New Year's Day, to me, is a paid day off of work, and I'm taking advantage of it by getting some writing done, catching up with some things and friends on Twitter, and since it's on a weekend, actually getting to hang out with some friends as well. And this was something I noticed a while ago, but I'm mentioning it now just because; I worked 243 days in 2010. I have already taken steps to insure (and I looked it up in the best book I own, my dictionary, to see whether ensure or insure was more appropriate) that I DO NOT spend nearly that much time working in 2011. I really enjoy my job, I have a great set of co-workers in my immediate area in the office, I have a great group of people that I see every day on my route, and the money is terrific (especially for a guy like me, who completed just over a year of college...what the hell am I doing making this much money?!?)...but I need to spend more time doing things other than being at work ALL THE TIME! I've already got a few things lined up in January that will make for nice diversions.

First up, I'll be going to a friend's house tomorrow to be with her, her husband, and their 2 kids (from his previous marriage) for a few hours. She used to work at the big apartment complex on my route, and we became good friends. Since she left the company a few years ago, we don't see each other very often, and in texting back & forth a couple weeks ago, I realized this was one of the things I needed to change.

And in just a week and a half I'll be making a day trip to Los Angeles to go see Tim Minchin perform live at the New Largo At The Coronet. Apparently the venue seats fewer than 300, which is fine with me, should make for a very interesting and intimate evening. As big of a star as Minchin is in England (where he lives) and Australia (where he's from), he really hasn't had much of an impact here in the US...yet. He's an extremely funny and talented individual who I've written about before for Unseen Films, and I follow him on Twitter as well. Very much looking forward to the show, and I'm hoping to be able to meet him afterwards, seeing as it's such a small venue. I'm taking a friend from work who will be getting his first introduction to the comedic stylings of Minchin...curious as to his reaction.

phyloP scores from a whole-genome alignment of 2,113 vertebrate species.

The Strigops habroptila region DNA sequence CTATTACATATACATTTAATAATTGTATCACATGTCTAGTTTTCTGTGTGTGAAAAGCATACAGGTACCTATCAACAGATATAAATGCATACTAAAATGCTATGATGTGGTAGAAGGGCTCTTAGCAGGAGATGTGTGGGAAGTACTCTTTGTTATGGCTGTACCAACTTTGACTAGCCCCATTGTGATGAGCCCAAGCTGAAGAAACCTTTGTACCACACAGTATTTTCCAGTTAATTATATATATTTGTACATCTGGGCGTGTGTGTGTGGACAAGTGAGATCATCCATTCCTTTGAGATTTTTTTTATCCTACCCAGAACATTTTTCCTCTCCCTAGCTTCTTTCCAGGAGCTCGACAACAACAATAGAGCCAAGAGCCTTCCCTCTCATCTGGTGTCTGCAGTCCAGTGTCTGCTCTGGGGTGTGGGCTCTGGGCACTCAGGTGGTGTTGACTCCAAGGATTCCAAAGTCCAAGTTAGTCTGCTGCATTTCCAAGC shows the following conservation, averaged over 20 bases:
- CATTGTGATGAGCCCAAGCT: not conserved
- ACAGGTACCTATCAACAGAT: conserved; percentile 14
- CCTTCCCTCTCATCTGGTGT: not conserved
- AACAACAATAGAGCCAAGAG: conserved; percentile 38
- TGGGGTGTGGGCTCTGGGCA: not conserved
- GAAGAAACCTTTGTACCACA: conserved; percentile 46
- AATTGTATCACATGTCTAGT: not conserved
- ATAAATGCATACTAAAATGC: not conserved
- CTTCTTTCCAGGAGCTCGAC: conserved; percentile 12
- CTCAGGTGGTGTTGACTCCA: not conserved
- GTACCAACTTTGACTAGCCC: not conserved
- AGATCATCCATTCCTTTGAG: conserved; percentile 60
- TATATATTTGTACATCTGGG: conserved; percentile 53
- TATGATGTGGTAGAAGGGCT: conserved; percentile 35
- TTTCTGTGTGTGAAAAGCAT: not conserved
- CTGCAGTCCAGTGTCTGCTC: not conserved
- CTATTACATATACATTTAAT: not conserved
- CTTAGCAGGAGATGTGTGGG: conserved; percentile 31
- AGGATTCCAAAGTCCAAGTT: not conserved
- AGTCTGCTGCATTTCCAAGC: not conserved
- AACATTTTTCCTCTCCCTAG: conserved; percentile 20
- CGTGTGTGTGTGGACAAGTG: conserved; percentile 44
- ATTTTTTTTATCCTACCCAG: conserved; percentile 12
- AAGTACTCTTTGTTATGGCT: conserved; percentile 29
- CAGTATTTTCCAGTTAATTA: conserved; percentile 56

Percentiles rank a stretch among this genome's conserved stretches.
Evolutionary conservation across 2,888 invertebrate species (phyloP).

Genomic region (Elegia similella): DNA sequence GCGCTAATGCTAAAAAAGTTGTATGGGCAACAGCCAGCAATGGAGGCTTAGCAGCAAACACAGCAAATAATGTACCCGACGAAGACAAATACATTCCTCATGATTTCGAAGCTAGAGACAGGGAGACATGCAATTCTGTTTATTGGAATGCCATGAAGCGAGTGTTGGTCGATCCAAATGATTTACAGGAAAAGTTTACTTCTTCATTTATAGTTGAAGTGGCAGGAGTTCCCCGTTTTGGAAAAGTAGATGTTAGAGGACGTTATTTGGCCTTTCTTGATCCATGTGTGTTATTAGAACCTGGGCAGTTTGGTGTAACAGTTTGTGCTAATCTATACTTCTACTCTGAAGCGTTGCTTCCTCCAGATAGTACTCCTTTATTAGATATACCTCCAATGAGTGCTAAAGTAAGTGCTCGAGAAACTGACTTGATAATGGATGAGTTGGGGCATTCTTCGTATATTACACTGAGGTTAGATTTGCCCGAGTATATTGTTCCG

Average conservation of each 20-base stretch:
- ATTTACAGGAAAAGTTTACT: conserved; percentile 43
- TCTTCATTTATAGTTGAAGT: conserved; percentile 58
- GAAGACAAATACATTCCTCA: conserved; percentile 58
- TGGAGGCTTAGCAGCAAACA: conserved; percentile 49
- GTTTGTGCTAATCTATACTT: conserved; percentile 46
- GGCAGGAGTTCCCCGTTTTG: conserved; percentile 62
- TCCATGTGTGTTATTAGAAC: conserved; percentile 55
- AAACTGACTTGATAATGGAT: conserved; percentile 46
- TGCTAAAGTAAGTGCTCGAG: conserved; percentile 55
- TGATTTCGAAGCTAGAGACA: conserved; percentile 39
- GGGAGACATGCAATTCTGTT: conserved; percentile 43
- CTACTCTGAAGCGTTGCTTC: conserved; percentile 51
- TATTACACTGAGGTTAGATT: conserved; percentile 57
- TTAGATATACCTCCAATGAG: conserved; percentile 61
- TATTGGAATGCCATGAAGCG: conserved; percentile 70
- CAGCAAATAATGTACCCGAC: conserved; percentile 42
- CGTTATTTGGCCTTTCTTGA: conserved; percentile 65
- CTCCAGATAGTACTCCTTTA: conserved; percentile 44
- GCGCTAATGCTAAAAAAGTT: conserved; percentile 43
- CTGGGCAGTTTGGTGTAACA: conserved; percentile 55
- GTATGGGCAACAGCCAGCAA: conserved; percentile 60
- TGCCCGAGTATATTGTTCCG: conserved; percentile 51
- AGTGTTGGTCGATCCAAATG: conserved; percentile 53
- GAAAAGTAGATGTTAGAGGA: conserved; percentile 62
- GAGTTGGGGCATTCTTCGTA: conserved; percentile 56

I'll also be seeing 2 excellent bands in one night at the end of the month here in Las Vegas. One of my very favorite bands ever, Clutch, will be the main opening act for a legendary band in the hard rock world, Motörhead, who I am also a big fan of. I've been a fan of Clutch almost since their inception. I stumbled across them back in 1993 when I used to listen to a college radio station out of Seton Hall University in New Jersey (right across the Hudson River from New York City), 89.5 WSOU. They had a metal format, and I was introduced to many great bands by listening to them at that time. And remember kids, this was in the dinosaur pre-internet days, when radio was only what you could pick up locally via the airwaves, so I was real lucky to have a local station playing what I really wanted to hear. Off the top of my head I know that WSOU was responsible for my becoming a fan of Clutch, the Deftones, and Fear Factory, and that led to many more acts that have filled my ears and soul with amazing sounds ever since.

There are other things planned for January as well (got to see about taking in some NHL games live somewhere), so it's looking to be a pretty busy start to 2011. Should be fun.

Blog Post Soundtrack; Kyuss (while I'm not much on tradition at all, I do try to make them the first thing I hear every calendar year), Screamin' Jay Hawkins, TV On The Radio, Richard Jeni, Fear, Monty Python, The White Stripes, Elvis Presley, Pearl Jam (live), Deftones (live), Metallica (live), The Muppets, Lily Allen, The Dandy Warhols, Björk (live), Wagner's Ride Of The Valkyries as part of The Blues Brothers movie), Soulfly, The Vandals, Brant Bjork